Royal Blackheath Golf Club has a long and illustrious history of which we are incredibly proud. We can trace our past back to the very beginnings of golf in England when the sport was brought here from Scotland.
Legend has it that, more than 400 years ago, Blackheath Golf Club was instituted and in 1608 became the first ever golf club. There is no evidence of this but the legend itself is older than most golf clubs. What is unquestionable is that Royal Blackheath is the oldest golf club in England.
Fittingly, our clubhouse is a piece of living history too. Eltham Lodge became home to the Club in the 1920s and has its own fascinating story.
Our heritage means a lot to us. As we can trace our past right back through the history of golf in England, we feel incredibly close to our beloved sport, and are honoured still to offer golfers an exceptional golfing experience so many centuries later.
King James VI of Scotland becomes James I, the first Stuart King of England, settling at Greenwich Palace in London. The new court brought the exotic game of golf with them from Scotland; there is evidence of golf being played at Blackheath from the very start of the reign of James I.
Blackheath Golf Club was formally instituted, making it the oldest golf club in England. We’re proud of our Scottish heritage to this day and celebrate it in style at ‘Wee Dinners’ in our main dining hall.
Our clubhouse, Eltham Lodge was built. Originally created as a home to Sir John Shaw (banker to Charles I), the beautiful building became home to Royal Blackheath Golf Club in 1924 when the Club moved from Blackheath.
Alexander Duncan becomes the first Captain of Blackheath Golf Club.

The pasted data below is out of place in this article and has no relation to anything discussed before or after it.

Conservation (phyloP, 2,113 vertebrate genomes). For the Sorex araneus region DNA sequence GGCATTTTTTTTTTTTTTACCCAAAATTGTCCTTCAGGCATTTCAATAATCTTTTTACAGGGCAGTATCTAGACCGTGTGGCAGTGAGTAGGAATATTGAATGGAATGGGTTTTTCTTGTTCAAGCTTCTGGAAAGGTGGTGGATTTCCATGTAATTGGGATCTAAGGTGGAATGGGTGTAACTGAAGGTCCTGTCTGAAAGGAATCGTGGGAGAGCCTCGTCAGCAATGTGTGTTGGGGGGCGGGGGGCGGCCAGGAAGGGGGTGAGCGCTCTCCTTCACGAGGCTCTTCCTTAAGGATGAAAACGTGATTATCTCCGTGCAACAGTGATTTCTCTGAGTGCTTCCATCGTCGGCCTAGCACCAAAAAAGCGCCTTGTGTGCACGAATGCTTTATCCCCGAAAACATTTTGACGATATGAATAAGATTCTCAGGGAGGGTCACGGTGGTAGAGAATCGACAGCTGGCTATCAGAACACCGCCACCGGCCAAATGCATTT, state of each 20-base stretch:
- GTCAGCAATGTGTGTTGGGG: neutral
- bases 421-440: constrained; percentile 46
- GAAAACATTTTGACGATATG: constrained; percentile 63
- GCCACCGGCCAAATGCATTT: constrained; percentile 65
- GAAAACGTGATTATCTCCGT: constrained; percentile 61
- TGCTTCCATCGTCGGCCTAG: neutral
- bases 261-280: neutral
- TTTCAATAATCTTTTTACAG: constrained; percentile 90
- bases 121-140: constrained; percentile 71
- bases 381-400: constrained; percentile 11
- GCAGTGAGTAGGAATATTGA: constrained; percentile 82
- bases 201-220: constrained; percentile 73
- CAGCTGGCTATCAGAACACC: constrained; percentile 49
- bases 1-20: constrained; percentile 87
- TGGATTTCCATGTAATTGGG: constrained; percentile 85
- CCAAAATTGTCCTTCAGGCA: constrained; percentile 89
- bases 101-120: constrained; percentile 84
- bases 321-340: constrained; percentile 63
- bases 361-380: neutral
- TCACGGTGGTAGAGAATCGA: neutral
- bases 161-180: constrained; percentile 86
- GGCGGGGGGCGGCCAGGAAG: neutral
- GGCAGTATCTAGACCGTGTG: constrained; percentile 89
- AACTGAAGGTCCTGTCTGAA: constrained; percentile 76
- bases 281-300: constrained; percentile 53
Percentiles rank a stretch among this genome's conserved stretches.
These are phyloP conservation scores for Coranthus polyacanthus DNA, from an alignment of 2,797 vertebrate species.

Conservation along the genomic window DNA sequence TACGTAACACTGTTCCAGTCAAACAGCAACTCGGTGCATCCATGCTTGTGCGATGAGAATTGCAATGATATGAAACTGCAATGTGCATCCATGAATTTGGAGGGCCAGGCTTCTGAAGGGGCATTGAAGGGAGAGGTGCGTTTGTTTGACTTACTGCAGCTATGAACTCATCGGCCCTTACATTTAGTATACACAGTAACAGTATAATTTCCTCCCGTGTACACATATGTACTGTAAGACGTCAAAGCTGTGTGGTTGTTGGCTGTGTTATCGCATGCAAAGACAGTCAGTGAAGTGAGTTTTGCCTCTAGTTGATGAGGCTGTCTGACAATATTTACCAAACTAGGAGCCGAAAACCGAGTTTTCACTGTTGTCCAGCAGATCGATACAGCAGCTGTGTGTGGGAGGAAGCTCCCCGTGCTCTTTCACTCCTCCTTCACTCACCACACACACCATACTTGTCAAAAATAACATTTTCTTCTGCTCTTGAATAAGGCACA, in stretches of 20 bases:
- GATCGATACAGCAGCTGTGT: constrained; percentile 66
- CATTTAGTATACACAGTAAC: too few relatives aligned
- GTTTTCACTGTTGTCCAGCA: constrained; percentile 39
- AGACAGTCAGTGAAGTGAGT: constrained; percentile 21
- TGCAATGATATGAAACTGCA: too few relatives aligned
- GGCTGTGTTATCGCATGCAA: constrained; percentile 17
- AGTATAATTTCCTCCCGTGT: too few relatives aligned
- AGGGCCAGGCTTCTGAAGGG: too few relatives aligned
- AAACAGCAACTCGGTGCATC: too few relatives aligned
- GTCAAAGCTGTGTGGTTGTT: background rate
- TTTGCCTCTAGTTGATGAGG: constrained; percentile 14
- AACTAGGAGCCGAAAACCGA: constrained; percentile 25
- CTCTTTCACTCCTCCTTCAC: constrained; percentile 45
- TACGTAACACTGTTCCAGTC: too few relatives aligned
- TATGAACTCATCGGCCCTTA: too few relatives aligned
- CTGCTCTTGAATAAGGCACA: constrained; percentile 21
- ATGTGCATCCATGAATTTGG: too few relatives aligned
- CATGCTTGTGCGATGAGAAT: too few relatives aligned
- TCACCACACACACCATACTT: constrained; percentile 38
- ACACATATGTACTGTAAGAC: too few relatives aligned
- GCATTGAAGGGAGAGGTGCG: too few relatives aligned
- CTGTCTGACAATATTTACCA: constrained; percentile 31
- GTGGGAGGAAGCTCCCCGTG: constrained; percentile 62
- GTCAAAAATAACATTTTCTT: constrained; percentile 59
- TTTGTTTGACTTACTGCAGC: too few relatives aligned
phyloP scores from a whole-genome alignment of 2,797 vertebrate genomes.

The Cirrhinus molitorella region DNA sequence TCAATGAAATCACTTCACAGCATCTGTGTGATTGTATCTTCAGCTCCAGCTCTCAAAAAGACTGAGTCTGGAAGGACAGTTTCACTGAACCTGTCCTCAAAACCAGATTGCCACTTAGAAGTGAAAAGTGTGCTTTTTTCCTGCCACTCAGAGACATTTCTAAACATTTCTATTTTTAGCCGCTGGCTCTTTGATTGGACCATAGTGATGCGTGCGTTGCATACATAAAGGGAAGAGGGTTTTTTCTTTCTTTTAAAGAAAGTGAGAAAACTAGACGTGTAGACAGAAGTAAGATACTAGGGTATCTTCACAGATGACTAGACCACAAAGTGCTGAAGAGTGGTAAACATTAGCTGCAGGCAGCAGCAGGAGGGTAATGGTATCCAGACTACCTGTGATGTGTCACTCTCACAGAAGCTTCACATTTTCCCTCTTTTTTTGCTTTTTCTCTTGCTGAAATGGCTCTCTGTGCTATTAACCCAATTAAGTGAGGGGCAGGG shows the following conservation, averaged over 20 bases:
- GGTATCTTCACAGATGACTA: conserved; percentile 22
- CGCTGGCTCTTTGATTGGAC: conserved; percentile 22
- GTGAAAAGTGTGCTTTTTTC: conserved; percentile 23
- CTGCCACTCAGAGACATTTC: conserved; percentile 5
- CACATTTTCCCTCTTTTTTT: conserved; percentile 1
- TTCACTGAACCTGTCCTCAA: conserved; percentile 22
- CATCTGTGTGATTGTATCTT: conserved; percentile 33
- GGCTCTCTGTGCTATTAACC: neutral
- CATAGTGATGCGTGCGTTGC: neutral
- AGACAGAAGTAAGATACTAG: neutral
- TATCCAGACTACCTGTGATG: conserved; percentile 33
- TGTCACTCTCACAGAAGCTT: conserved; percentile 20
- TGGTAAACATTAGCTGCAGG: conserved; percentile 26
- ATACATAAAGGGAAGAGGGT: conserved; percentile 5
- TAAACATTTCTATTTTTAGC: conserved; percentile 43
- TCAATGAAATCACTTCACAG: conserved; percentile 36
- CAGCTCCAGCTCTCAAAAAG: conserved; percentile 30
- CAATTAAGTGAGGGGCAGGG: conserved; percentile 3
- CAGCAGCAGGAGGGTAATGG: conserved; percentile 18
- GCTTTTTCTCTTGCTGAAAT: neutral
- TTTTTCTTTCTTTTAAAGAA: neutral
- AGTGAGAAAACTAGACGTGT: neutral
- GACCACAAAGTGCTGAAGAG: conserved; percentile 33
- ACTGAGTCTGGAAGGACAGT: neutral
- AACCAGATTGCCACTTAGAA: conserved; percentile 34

The first playing of what is now known as the Spring Medal. This is the oldest golfing medal in the world and is credited as giving the name to medal golf.
The Club created the concept of an ‘open’ competition, with the Boys Open Medal. This predates the Open Championship by 13 years.
Blackheath win the first ever inter-club golf match by winning the Grand Foursomes Tournament at St Andrews beating the Royal & Ancient in the final. The trophy, the first time a silver claret jug was used as a golfing trophy, takes pride of place in the Club‘s museum.
Originally designed and created in 1892 by Thomas Dunn, the course was added to by the celebrated golfer James Braid, a member of the Great Triumvirate of exceptional British golfers of the era.
Royal Blackheath Golf Club moves from the heath to its current home in Eltham.
The Club purchases its freehold from The Crown Estate and invests in the updating of the course under the direction of Ken Moodie.
Royal Blackheath hosts the inaugural Open Royal Blackheath Trophy. The first open handicap competition with men and women competing against each other over the same course.
At the end of the 16th century, when it became obvious that Queen Elizabeth I of England would never marry, James VI of Scotland was recognised as being heir presumptive to the throne of England. Elizabeth died in 1603, and accordingly James VI of Scotland proceeded with his Scottish court to London, taking up residence at the Royal Palace in Greenwich (Elizabeth I's birthplace) as James I of England.
Since the sport had by then been played in Scotland for some 150 years, James's entourage would inevitably have contained a number of golfers and, by climbing to the higher ground at Blackheath above the palace, these courtiers were able to find the space they needed in which to pursue their sport. We have documentary evidence that they did indeed play, and of one royal player in particular - Henry Frederick, Prince of Wales and James I's son, who is known to have been golfing in 1606.